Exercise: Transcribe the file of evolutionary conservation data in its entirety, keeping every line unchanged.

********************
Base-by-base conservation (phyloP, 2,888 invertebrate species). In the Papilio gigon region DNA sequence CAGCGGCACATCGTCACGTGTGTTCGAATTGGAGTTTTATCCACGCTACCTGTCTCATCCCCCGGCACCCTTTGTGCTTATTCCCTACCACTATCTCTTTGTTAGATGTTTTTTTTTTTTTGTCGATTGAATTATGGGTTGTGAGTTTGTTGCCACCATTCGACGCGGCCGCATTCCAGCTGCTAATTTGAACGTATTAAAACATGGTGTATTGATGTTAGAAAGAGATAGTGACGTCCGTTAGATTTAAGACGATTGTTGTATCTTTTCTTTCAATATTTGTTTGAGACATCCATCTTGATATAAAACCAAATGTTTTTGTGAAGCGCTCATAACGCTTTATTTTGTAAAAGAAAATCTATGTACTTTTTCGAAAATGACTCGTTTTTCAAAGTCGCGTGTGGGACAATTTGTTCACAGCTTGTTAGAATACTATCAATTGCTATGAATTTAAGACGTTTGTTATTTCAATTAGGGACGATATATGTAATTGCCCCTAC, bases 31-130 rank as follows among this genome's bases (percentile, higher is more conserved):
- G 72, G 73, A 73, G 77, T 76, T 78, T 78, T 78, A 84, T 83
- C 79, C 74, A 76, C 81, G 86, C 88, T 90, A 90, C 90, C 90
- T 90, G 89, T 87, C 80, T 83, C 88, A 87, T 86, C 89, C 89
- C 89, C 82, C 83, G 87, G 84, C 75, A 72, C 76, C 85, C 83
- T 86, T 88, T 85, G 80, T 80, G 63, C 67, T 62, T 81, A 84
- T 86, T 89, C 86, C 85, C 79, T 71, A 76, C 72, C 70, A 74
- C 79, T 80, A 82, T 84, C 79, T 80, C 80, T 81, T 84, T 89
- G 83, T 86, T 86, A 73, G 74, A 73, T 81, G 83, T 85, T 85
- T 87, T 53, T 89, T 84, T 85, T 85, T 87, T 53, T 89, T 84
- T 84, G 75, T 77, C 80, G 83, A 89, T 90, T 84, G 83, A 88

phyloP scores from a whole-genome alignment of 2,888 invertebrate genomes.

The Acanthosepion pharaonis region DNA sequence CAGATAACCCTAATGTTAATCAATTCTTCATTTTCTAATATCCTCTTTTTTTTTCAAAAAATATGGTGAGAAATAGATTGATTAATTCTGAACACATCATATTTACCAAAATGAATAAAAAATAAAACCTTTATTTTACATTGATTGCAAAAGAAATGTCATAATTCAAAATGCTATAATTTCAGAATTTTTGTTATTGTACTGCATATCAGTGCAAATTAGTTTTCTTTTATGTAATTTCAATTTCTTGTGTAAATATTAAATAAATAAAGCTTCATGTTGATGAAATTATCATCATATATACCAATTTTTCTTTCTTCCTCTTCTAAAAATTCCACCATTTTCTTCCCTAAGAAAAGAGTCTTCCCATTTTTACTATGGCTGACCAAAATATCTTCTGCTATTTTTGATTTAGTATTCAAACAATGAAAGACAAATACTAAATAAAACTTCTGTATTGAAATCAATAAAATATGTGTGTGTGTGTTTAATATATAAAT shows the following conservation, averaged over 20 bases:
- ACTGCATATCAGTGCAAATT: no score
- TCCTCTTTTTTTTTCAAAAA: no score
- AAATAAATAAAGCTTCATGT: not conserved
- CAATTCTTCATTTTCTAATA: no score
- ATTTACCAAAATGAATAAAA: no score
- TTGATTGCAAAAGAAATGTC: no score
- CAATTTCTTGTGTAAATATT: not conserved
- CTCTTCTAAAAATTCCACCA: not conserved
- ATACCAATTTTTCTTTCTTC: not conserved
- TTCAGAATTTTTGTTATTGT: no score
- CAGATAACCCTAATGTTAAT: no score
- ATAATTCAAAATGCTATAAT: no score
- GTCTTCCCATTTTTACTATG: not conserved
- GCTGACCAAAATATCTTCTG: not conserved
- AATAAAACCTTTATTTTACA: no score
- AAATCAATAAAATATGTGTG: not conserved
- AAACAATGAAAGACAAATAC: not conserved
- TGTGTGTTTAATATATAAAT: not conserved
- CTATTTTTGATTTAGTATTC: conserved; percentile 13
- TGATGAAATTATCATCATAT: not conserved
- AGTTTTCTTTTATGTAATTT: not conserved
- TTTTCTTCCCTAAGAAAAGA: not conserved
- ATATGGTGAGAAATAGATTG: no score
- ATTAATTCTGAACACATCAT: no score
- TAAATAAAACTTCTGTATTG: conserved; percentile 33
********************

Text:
Base-by-base conservation (phyloP, 2,888 invertebrate species). In the Papilio gigon region DNA sequence CAGCGGCACATCGTCACGTGTGTTCGAATTGGAGTTTTATCCACGCTACCTGTCTCATCCCCCGGCACCCTTTGTGCTTATTCCCTACCACTATCTCTTTGTTAGATGTTTTTTTTTTTTTGTCGATTGAATTATGGGTTGTGAGTTTGTTGCCACCATTCGACGCGGCCGCATTCCAGCTGCTAATTTGAACGTATTAAAACATGGTGTATTGATGTTAGAAAGAGATAGTGACGTCCGTTAGATTTAAGACGATTGTTGTATCTTTTCTTTCAATATTTGTTTGAGACATCCATCTTGATATAAAACCAAATGTTTTTGTGAAGCGCTCATAACGCTTTATTTTGTAAAAGAAAATCTATGTACTTTTTCGAAAATGACTCGTTTTTCAAAGTCGCGTGTGGGACAATTTGTTCACAGCTTGTTAGAATACTATCAATTGCTATGAATTTAAGACGTTTGTTATTTCAATTAGGGACGATATATGTAATTGCCCCTAC, bases 31-130 rank as follows among this genome's bases (percentile, higher is more conserved):
- G 72, G 73, A 73, G 77, T 76, T 78, T 78, T 78, A 84, T 83
- C 79, C 74, A 76, C 81, G 86, C 88, T 90, A 90, C 90, C 90
- T 90, G 89, T 87, C 80, T 83, C 88, A 87, T 86, C 89, C 89
- C 89, C 82, C 83, G 87, G 84, C 75, A 72, C 76, C 85, C 83
- T 86, T 88, T 85, G 80, T 80, G 63, C 67, T 62, T 81, A 84
- T 86, T 89, C 86, C 85, C 79, T 71, A 76, C 72, C 70, A 74
- C 79, T 80, A 82, T 84, C 79, T 80, C 80, T 81, T 84, T 89
- G 83, T 86, T 86, A 73, G 74, A 73, T 81, G 83, T 85, T 85
- T 87, T 53, T 89, T 84, T 85, T 85, T 87, T 53, T 89, T 84
- T 84, G 75, T 77, C 80, G 83, A 89, T 90, T 84, G 83, A 88

phyloP scores from a whole-genome alignment of 2,888 invertebrate genomes.

The Acanthosepion pharaonis region DNA sequence CAGATAACCCTAATGTTAATCAATTCTTCATTTTCTAATATCCTCTTTTTTTTTCAAAAAATATGGTGAGAAATAGATTGATTAATTCTGAACACATCATATTTACCAAAATGAATAAAAAATAAAACCTTTATTTTACATTGATTGCAAAAGAAATGTCATAATTCAAAATGCTATAATTTCAGAATTTTTGTTATTGTACTGCATATCAGTGCAAATTAGTTTTCTTTTATGTAATTTCAATTTCTTGTGTAAATATTAAATAAATAAAGCTTCATGTTGATGAAATTATCATCATATATACCAATTTTTCTTTCTTCCTCTTCTAAAAATTCCACCATTTTCTTCCCTAAGAAAAGAGTCTTCCCATTTTTACTATGGCTGACCAAAATATCTTCTGCTATTTTTGATTTAGTATTCAAACAATGAAAGACAAATACTAAATAAAACTTCTGTATTGAAATCAATAAAATATGTGTGTGTGTGTTTAATATATAAAT shows the following conservation, averaged over 20 bases:
- ACTGCATATCAGTGCAAATT: no score
- TCCTCTTTTTTTTTCAAAAA: no score
- AAATAAATAAAGCTTCATGT: not conserved
- CAATTCTTCATTTTCTAATA: no score
- ATTTACCAAAATGAATAAAA: no score
- TTGATTGCAAAAGAAATGTC: no score
- CAATTTCTTGTGTAAATATT: not conserved
- CTCTTCTAAAAATTCCACCA: not conserved
- ATACCAATTTTTCTTTCTTC: not conserved
- TTCAGAATTTTTGTTATTGT: no score
- CAGATAACCCTAATGTTAAT: no score
- ATAATTCAAAATGCTATAAT: no score
- GTCTTCCCATTTTTACTATG: not conserved
- GCTGACCAAAATATCTTCTG: not conserved
- AATAAAACCTTTATTTTACA: no score
- AAATCAATAAAATATGTGTG: not conserved
- AAACAATGAAAGACAAATAC: not conserved
- TGTGTGTTTAATATATAAAT: not conserved
- CTATTTTTGATTTAGTATTC: conserved; percentile 13
- TGATGAAATTATCATCATAT: not conserved
- AGTTTTCTTTTATGTAATTT: not conserved
- TTTTCTTCCCTAAGAAAAGA: not conserved
- ATATGGTGAGAAATAGATTG: no score
- ATTAATTCTGAACACATCAT: no score
- TAAATAAAACTTCTGTATTG: conserved; percentile 33